The cleantech ‘irrational exuberance’ you describe (“we’re trying to avoid technical Darwinism, pick a winner based on theory, conjecture and public relations”) seems akin to what investors went through with tech in the 1990s, which was decidedly driven more by opportunity than by constraint.
It seems to me as though this propensity to get collectively (and often irrationally) excited about emerging investment themes speaks more to human nature in general than to cleantech in particular. Stock market (and other) bubbles throughout history have been driven by the same basic phenomenon and have followed the same basic path from bubble to crash.
Typically, myths emerge about the potential of something (e.g. gold in the Klondike, tulips in the Netherlands, shipping in Louisiana or the internet in the US) to deliver returns well in excess of the normal returns people earn on their labour and capital when they simply “get up in the morning, go to work and solve their problems”. These myths are then spread through over-simplified and embellished narratives and their growth becomes exponential. Complexity and nuance don’t sell: just ask Karl Rove.
As the myths spread further and wider, information going against them – however factual and accurate – gets lost in the fray and discounted increasingly heavily versus information confirming the prevailing wisdom. This is not unique to investing and it afflicts the smartest among us: human beings have a propensity to weigh information confirming what they believe to be the ‘truth’ more heavily than information contradicting their worldview, and humans feel inherently more at peace following the heard than going against it.
With that in mind, I tend to apply the family reunion test (call it the bar test, the golfing with friends test, etc.) in the opposite way you do. When family members (or friends) told me that ethanol (2006) or solar (2007) sounded like interesting investment ideas, I knew it was time to get out!
Conversely, when I tried explaining why investing in the electric grid made sense and I saw people yawning and rolling their eyes, I knew I was on to something.
This approach is more in line with the Buffett way than with the Khosla way. The latter finds himself having to defend the soundness of his thesis while the former quietly waits for his “boring” investments to deliver. At the end of the day, numbers speak for themselves on who’s got the right approach.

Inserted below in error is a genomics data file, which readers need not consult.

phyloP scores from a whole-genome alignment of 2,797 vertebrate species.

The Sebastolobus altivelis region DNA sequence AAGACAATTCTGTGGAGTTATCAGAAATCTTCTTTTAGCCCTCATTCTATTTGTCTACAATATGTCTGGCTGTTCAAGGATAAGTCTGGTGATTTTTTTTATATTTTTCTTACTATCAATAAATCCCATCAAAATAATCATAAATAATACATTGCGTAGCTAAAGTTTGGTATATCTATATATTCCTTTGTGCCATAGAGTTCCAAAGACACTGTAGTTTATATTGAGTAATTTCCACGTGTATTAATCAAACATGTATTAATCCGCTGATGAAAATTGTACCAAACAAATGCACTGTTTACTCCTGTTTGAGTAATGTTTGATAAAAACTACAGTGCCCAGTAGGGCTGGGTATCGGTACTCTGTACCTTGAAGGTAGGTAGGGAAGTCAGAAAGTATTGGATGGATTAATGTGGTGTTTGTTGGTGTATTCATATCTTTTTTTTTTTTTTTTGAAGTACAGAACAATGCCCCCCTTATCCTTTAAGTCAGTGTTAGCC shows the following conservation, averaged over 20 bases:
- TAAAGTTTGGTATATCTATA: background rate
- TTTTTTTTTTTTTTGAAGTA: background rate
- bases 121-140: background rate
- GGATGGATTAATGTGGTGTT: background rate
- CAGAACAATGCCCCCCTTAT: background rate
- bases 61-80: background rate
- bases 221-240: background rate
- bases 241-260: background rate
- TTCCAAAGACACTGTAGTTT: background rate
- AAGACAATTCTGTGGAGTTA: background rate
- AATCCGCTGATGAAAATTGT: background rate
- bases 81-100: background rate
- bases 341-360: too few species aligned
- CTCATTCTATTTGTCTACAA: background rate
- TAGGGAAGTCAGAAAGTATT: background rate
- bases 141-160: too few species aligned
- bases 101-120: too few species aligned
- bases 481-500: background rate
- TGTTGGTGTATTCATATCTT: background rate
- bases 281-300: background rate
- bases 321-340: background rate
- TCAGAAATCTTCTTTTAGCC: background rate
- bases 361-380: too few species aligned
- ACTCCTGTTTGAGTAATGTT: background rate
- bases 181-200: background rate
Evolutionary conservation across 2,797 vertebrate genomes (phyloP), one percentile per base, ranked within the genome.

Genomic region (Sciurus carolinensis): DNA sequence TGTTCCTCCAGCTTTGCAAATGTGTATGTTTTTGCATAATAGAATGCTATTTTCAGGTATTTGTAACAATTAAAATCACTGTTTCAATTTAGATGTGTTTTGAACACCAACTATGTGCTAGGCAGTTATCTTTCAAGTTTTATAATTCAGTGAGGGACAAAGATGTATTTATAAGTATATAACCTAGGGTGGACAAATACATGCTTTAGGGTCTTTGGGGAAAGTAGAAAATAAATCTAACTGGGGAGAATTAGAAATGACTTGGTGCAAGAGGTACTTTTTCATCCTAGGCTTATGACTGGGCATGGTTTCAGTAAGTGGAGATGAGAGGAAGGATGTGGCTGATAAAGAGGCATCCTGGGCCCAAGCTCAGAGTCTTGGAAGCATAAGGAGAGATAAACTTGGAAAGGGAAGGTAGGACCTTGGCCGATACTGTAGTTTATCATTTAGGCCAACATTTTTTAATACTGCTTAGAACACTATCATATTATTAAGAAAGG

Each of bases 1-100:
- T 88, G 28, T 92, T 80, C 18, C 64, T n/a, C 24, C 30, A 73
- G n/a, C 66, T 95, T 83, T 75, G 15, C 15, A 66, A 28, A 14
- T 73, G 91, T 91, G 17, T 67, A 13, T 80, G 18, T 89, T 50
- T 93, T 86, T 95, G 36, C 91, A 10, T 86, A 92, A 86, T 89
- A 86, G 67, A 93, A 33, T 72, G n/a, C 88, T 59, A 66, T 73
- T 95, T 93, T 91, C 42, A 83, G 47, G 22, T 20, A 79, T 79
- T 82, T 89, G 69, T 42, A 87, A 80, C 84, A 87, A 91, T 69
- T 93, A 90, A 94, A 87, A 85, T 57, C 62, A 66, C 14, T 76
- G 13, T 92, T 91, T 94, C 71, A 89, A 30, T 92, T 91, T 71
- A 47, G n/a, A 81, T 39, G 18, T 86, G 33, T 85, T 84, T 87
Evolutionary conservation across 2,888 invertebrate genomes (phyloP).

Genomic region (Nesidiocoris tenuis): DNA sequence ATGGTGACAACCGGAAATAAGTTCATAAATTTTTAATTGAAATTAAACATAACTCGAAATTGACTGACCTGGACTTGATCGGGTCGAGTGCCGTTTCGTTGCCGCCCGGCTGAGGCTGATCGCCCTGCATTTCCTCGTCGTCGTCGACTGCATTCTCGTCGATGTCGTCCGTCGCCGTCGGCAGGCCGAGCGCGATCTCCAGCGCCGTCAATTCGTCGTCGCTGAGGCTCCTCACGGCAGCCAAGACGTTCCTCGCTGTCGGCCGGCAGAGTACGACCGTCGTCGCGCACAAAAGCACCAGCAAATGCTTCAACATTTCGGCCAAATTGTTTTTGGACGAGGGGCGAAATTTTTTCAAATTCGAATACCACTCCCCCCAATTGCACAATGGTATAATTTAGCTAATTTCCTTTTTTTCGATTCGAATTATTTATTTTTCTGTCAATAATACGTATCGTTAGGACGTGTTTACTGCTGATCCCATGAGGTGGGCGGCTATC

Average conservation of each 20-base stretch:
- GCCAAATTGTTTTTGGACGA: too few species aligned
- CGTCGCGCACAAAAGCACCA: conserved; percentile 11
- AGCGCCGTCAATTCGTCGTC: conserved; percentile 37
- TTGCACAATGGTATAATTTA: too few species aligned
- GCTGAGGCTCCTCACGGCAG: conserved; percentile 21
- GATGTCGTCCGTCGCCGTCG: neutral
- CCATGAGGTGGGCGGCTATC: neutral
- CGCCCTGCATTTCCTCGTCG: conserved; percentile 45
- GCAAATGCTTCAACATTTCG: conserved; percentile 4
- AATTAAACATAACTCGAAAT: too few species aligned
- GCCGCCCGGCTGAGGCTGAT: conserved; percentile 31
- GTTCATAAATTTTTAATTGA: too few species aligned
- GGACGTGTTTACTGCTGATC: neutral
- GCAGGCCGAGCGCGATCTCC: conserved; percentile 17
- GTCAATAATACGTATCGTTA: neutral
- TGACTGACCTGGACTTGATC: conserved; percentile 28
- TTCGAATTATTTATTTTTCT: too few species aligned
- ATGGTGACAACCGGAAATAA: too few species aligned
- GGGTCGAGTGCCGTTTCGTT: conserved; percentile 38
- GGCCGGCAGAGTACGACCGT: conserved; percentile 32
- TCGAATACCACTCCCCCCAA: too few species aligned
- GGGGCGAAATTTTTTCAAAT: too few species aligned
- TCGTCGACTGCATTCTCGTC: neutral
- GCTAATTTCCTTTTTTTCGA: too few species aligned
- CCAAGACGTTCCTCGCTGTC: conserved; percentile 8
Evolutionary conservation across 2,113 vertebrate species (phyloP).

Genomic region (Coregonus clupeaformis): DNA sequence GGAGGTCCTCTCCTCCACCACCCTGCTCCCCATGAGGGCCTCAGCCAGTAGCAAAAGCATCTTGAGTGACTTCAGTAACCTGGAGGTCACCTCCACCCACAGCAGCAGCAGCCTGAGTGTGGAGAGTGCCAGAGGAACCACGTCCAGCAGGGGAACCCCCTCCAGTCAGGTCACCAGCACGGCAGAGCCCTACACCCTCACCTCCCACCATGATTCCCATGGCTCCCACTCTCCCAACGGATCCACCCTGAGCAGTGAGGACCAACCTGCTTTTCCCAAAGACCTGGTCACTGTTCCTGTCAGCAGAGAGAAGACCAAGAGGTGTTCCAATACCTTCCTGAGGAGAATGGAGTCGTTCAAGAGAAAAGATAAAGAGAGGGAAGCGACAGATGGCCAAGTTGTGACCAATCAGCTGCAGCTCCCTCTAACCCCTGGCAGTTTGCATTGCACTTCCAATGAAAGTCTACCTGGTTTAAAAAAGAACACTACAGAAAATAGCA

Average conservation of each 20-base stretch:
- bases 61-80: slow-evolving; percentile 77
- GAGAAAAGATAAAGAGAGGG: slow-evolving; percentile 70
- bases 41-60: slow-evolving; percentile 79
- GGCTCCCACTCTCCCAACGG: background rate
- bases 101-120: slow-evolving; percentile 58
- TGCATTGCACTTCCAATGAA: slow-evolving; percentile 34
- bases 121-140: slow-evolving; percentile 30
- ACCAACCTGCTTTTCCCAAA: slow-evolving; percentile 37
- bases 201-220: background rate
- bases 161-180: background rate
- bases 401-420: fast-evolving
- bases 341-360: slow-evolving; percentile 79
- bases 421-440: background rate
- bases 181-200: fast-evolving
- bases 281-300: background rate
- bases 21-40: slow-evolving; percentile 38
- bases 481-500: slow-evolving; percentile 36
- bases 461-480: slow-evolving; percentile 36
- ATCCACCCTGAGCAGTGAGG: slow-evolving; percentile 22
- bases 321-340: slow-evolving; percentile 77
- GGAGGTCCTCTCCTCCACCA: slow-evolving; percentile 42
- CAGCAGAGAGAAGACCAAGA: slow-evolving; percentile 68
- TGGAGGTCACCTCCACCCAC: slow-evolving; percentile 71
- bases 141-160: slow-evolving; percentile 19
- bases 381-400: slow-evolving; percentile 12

I agree that it’s time to bail out of an investment when your golf buddies love it. The family reunion test goes to buyers of the product rather than buyers of the stock.
I’m spending an inordinate amount of time thinking right now about the opportunity driven-constraint driven dichotomy and am sure I’ll have more to say on the subject as my thoughts crystalize.
I agree we need a test to check ourselves for too much enthusiasm for cleantech, but the family reunion test only applied to consumer products. Even with batteries, the ones you talk about will not be consumer products, but components of such products. The factors you emphaize in your research speak to industry acceptance, not consumer acceptance.
Since most clean energy does not come in the form of consumer products (rooftop solar may be sold to consumers, but most PV goes into commercial or utility scale installations)it’s more important to understand the features which will make a product sucessful in a commercial market. Often, that comes down to price, reliability, government incentives, and the ability to fit it into commercial processes. For this, I don’t have a test beyond extensive and deep research, just like what you’ve done on batteries.
I think you do yourself a disservice to by equating your research with a half hour’s polling at the family reunion.
“Ultimately, rational cost-benefit analysis will prevail and we’ll begin to find enduring solutions to critical problems.”
No doubt, but since we don’t know–or acknowledge–many costs (CO2 pollution?) one can argue that irrational cost benefit analysis will prevail.